Iterative texts by writers including, Martin Heidegger, Amelia Jones, Laura Mulvey, Rosalind Krauss and Pia Ednie-Brown inspire reflections by Ann Cooper Albright, Ann Dils, Kent de Spain, Lisa Naugle and John Crawford, Tom Lopez, Harmony Bench, Hannah Kosstrin, Jason Farman, Melissa Blanco Borelli, Douglas Rosenberg, Virginia Piper, Terry Sprague, Rodrigo Alonso, Claudia Rosiny, Kyra Norman, Miranda Pennell, Augusto Corrieri, Simon Ellis, Dianne Reid and Lucy Cash. Artist’s pages by Adam Roberts, reviews by Scott deLahunta and Claudia Rosiny and a section on Maya Deren by Elinor Cleghorn. Finally, the issue features a report on the recent Screendance Symposium in Brighton by Claudia Kappenberg and Sarah Whatley. This issue is edited by Douglas Rosenberg and Claudia Kappenberg.
Information for ordering, visit the website.
"If you see one live performance this year...
Nederlands Dans Theater is the one to see."-New York Times
“Move to Move” opens nationally on September 23rd and in
New York at
BIG Cinemas – 239 East 59th Street
Chelsea Clearview – 260 West 23rd Street
For other locations nationwide and to find the closest theatre near you, enter your zipcode here.
MOVE TO MOVE | September 23 and 25, 2012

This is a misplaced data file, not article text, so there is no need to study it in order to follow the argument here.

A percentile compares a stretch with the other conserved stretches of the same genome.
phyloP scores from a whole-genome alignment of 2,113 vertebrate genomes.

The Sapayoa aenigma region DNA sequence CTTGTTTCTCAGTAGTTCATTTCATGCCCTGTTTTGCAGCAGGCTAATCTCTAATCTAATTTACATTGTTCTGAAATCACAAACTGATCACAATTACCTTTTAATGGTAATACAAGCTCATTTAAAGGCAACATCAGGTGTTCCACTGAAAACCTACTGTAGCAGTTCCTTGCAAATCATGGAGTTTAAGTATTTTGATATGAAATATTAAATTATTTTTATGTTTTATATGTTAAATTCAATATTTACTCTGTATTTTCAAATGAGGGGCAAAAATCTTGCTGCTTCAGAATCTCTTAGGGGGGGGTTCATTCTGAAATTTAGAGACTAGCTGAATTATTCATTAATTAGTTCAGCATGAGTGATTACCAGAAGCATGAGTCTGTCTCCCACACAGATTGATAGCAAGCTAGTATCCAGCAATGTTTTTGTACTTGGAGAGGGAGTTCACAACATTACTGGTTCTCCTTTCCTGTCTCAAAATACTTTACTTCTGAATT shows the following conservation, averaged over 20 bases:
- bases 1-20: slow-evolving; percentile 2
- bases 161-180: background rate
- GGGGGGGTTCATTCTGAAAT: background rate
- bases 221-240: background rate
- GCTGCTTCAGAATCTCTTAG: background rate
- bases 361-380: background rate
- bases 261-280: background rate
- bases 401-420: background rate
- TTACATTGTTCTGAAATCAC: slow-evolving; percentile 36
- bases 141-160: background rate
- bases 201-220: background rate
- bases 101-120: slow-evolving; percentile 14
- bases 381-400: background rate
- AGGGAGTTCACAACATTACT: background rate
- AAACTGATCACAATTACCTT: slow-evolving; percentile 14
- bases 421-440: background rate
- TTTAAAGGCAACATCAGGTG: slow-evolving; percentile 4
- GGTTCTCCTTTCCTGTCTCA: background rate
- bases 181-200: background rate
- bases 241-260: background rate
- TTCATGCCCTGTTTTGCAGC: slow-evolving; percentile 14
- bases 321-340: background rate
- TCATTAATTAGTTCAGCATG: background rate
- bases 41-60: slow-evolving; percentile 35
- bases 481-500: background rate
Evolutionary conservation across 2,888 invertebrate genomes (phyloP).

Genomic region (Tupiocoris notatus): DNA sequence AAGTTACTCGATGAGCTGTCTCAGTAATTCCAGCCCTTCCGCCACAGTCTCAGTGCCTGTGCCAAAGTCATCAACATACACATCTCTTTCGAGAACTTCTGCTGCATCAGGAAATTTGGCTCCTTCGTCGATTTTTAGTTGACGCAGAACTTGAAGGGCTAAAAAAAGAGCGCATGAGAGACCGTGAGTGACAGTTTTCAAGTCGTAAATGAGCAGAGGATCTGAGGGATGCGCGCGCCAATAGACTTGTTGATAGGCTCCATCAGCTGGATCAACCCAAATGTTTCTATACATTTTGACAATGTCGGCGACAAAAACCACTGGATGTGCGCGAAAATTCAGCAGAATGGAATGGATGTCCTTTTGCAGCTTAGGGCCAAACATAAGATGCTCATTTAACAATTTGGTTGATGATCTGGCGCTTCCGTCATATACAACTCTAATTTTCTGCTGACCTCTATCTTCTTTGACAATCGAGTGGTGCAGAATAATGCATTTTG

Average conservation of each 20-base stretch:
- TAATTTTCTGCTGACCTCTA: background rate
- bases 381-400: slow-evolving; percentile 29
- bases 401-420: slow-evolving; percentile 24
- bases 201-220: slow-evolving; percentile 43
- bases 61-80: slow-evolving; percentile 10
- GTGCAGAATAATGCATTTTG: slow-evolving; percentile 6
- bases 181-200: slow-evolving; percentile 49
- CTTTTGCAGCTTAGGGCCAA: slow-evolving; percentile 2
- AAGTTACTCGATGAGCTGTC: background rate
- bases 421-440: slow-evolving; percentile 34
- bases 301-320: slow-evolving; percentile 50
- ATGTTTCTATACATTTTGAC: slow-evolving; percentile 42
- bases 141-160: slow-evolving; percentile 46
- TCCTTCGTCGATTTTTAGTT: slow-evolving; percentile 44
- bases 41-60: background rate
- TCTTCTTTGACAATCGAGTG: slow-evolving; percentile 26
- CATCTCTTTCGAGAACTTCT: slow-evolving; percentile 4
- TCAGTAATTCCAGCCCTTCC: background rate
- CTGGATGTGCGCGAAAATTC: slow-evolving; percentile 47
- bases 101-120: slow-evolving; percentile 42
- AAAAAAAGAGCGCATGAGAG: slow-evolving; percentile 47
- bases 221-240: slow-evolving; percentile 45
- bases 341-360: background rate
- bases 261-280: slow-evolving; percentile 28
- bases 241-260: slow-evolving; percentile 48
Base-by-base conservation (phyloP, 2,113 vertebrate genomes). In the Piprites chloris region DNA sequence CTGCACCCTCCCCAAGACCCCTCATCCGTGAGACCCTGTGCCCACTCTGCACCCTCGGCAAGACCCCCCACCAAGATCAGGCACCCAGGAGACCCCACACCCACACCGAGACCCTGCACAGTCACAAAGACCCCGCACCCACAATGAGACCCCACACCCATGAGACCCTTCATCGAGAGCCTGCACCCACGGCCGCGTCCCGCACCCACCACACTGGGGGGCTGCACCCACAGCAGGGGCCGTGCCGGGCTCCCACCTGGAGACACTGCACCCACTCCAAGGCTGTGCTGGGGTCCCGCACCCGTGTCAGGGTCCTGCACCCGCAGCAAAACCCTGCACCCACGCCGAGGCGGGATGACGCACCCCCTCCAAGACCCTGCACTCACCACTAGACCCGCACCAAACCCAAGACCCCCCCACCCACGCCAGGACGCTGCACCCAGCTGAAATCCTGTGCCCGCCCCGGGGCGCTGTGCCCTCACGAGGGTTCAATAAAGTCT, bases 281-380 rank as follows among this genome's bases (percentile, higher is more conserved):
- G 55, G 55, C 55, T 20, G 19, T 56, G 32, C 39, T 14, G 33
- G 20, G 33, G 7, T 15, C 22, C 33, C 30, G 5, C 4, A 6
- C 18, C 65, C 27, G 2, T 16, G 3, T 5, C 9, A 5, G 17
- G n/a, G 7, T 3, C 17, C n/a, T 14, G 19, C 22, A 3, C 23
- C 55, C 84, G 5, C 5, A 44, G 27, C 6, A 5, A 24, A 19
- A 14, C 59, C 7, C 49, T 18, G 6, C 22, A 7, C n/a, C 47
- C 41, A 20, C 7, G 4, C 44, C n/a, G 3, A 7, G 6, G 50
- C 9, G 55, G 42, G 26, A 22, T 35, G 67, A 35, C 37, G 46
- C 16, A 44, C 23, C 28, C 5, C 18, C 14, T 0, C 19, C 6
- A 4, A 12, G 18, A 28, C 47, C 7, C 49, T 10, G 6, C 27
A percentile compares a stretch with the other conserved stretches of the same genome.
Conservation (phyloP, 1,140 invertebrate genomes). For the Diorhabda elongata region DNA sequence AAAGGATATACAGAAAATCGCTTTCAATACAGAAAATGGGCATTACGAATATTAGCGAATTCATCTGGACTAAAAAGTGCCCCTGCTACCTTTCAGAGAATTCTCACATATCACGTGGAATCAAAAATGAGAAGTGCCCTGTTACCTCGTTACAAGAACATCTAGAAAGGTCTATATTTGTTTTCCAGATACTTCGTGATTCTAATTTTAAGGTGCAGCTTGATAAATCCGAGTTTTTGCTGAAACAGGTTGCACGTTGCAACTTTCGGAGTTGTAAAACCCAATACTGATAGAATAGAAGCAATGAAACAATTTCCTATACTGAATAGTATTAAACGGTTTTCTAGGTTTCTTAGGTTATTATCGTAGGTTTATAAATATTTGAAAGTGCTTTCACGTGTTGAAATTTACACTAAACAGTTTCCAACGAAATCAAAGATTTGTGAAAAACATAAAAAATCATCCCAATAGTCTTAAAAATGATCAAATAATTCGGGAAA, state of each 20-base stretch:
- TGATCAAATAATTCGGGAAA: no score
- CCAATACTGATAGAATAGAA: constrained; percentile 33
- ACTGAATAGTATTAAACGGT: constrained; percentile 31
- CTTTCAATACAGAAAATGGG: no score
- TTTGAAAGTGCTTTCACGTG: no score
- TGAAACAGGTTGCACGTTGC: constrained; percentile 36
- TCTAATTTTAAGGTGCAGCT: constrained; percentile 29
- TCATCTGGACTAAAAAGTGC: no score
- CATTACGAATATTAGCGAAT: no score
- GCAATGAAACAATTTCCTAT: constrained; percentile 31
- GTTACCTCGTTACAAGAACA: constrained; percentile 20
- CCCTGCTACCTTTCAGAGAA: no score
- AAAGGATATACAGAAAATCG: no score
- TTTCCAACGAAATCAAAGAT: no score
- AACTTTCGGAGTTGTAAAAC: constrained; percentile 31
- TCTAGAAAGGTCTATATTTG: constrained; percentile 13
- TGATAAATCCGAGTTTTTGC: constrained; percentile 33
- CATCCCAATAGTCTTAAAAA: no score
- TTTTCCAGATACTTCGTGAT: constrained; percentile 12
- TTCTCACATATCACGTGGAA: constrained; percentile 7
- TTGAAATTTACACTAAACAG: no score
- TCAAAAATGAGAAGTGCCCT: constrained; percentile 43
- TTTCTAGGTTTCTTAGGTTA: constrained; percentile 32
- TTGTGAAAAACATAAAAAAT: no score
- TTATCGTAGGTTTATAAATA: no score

Nederlands Dans Theater
168 minutes including one intermission
Contemporary Ballet genre
Dance lovers, take note: The Nederlands Dans Theater, “[one] of the most exciting and sleekly glamorous ensembles” (The Independent) comes to the big screen for the first time with Move to Move, an evening of four contemporary dance masterpieces: “Left Right Left Right” (choreography by Alexander Ekman), “Silent Screen” (Sol Léon & Paul Lightfoot), “Secus” (Ohad Naharin), and the world premiere of “Shine A Light,” a new work by Leon and Lightfoot. Don’t miss this “retina-shredding spectacle of passion and power” by “the world’s most magnificent dancers”. (Sunday Herald)
Double Feature at the Film Society of Lincoln Center
JiAí Kylián: Forgotten Memories
Don Kent (France / 52 min. / 2012)
At the Edge of the Scene
Guillaume Paquin (Canada / 52 min. / 2012)
September 21 and 22, 2012
6:15pm both nights
Film Society of Lincoln Center
Howard Gillman Theater
144 West 65th Street
New York, NY 10023
This brief survey of films shown at the 30th edition of the festival offers an intriguing overview of the many ways that contemporary filmmakers attempt to create a dialogue between cinema and the other arts. Presented in collaboration with MUSE Film and Television, and with the generous support of the Québec Government Office in New York. Special thanks to René Rozon, founder/director of the FIFA and Nadine Covert, New York Delegate, FIFA.
A live film conceived and choreographed by Noemie Lafrance
September 15th, 2012
85 S. Oxford Street
Fort Green, Brooklyn
Entirely performed by a participating audience, this choreographic/social experiment gathers teams of hundreds of people in a live human game. Participants will follow algorithmic instructions to generate evolving patterns and formations captured on film in a bird's eye view.